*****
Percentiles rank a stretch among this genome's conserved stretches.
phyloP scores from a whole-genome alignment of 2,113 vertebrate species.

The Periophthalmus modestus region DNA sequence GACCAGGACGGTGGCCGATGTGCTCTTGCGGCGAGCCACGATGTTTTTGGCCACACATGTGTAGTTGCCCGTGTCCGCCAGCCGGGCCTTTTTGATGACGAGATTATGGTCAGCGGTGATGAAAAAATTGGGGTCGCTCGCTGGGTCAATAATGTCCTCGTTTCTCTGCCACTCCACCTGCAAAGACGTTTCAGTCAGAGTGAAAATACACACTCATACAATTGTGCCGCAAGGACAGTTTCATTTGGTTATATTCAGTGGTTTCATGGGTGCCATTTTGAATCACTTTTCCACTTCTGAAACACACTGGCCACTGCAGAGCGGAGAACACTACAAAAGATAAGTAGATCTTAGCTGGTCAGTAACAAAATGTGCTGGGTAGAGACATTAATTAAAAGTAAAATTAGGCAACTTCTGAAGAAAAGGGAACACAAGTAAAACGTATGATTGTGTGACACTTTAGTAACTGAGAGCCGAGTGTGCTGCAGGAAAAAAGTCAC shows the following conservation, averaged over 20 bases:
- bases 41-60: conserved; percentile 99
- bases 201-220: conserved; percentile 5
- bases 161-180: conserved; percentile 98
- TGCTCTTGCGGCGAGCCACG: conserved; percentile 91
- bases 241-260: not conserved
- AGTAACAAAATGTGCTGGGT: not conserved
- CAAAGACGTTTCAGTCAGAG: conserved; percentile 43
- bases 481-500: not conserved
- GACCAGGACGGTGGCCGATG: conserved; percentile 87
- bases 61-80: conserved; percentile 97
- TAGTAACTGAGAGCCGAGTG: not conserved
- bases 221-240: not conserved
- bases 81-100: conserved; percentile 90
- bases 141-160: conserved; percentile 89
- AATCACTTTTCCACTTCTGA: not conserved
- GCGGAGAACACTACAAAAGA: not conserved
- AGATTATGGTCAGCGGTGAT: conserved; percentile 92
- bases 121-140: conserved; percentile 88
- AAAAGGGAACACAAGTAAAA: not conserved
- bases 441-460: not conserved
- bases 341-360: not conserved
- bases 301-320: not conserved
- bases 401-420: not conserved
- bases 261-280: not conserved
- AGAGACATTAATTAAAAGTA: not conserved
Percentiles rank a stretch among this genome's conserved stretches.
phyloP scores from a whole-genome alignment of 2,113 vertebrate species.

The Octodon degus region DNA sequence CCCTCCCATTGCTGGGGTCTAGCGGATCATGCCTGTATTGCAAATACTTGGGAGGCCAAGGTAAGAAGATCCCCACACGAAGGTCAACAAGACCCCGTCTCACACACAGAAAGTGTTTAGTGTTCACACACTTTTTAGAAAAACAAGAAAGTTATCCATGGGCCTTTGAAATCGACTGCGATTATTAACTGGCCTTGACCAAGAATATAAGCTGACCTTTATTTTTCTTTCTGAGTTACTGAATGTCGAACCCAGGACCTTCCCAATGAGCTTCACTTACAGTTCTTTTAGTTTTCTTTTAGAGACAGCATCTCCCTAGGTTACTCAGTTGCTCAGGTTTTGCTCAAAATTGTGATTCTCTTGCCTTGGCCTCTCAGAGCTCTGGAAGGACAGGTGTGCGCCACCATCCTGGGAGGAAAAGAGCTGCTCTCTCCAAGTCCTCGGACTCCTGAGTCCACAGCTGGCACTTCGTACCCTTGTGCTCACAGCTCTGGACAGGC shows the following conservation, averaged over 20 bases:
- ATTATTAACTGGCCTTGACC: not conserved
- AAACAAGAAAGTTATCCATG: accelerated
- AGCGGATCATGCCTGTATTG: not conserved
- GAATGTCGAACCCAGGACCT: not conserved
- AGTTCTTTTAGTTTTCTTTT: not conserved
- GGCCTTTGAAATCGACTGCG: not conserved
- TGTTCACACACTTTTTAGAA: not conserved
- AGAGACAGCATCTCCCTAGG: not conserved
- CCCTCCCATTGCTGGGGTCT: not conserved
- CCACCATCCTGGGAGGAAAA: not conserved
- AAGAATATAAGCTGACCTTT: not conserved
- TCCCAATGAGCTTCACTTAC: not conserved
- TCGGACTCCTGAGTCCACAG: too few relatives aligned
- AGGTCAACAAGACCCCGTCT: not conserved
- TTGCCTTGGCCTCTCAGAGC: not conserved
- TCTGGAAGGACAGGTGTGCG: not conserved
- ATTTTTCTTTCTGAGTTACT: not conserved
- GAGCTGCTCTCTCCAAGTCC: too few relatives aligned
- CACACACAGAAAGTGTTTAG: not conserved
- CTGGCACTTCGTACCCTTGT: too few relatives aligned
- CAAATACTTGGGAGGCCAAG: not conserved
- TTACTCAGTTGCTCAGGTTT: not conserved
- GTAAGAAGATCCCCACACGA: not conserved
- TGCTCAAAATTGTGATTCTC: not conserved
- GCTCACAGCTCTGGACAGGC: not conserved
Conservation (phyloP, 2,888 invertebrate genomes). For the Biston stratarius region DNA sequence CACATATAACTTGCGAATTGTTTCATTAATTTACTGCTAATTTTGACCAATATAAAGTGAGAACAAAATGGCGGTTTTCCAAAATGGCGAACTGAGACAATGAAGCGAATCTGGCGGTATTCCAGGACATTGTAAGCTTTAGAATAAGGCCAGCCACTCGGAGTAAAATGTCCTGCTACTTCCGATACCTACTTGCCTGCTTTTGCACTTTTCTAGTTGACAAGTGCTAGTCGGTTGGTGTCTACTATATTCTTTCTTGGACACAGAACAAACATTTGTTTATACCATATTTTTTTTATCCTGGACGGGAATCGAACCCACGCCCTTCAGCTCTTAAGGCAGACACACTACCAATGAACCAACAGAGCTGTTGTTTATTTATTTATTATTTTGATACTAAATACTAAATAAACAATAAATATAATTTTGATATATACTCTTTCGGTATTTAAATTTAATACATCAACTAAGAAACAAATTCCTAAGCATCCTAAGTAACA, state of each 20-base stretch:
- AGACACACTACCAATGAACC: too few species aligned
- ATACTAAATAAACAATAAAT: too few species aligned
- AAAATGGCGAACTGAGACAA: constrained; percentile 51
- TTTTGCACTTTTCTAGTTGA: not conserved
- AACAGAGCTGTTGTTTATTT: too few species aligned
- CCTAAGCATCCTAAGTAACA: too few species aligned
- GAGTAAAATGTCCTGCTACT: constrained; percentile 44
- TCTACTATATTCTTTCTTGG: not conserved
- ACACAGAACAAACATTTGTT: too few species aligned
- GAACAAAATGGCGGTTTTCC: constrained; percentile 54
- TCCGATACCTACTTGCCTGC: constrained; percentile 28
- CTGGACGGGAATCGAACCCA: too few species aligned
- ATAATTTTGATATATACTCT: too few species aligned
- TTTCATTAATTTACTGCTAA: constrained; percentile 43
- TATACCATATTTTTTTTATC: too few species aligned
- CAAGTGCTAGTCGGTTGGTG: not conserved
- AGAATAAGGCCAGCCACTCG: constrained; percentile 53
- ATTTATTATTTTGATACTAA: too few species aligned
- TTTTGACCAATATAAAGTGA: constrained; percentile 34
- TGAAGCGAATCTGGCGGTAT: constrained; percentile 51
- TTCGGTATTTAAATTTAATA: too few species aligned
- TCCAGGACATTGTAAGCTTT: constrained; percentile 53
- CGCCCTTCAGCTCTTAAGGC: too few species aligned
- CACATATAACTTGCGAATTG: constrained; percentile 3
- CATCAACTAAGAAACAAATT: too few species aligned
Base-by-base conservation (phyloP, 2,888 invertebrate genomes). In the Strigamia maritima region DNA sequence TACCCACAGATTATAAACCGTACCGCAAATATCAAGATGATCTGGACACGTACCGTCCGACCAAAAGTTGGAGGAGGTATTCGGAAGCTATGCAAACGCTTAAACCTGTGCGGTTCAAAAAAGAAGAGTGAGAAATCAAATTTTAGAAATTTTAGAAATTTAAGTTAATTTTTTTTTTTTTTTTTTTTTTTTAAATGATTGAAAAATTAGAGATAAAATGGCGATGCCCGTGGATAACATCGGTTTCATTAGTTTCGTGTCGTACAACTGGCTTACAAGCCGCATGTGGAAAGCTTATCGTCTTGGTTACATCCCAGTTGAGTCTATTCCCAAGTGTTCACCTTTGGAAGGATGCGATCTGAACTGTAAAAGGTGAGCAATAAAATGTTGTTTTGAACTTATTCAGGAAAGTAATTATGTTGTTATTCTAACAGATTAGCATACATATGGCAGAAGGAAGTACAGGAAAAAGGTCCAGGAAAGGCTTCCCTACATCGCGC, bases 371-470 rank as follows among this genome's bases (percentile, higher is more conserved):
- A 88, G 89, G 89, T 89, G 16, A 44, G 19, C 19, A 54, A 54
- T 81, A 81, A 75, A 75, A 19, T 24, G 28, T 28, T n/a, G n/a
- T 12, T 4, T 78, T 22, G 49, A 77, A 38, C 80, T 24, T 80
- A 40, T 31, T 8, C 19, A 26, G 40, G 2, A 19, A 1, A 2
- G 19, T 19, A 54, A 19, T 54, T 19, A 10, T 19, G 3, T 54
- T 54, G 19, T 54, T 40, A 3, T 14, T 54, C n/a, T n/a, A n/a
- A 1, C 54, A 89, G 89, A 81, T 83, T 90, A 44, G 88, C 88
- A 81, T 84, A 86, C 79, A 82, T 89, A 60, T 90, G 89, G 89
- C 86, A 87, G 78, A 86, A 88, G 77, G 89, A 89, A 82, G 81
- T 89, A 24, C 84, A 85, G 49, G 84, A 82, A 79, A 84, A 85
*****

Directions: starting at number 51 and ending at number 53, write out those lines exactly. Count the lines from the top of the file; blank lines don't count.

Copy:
- CTGGCACTTCGTACCCTTGT: too few relatives aligned
- CAAATACTTGGGAGGCCAAG: not conserved
- TTACTCAGTTGCTCAGGTTT: not conserved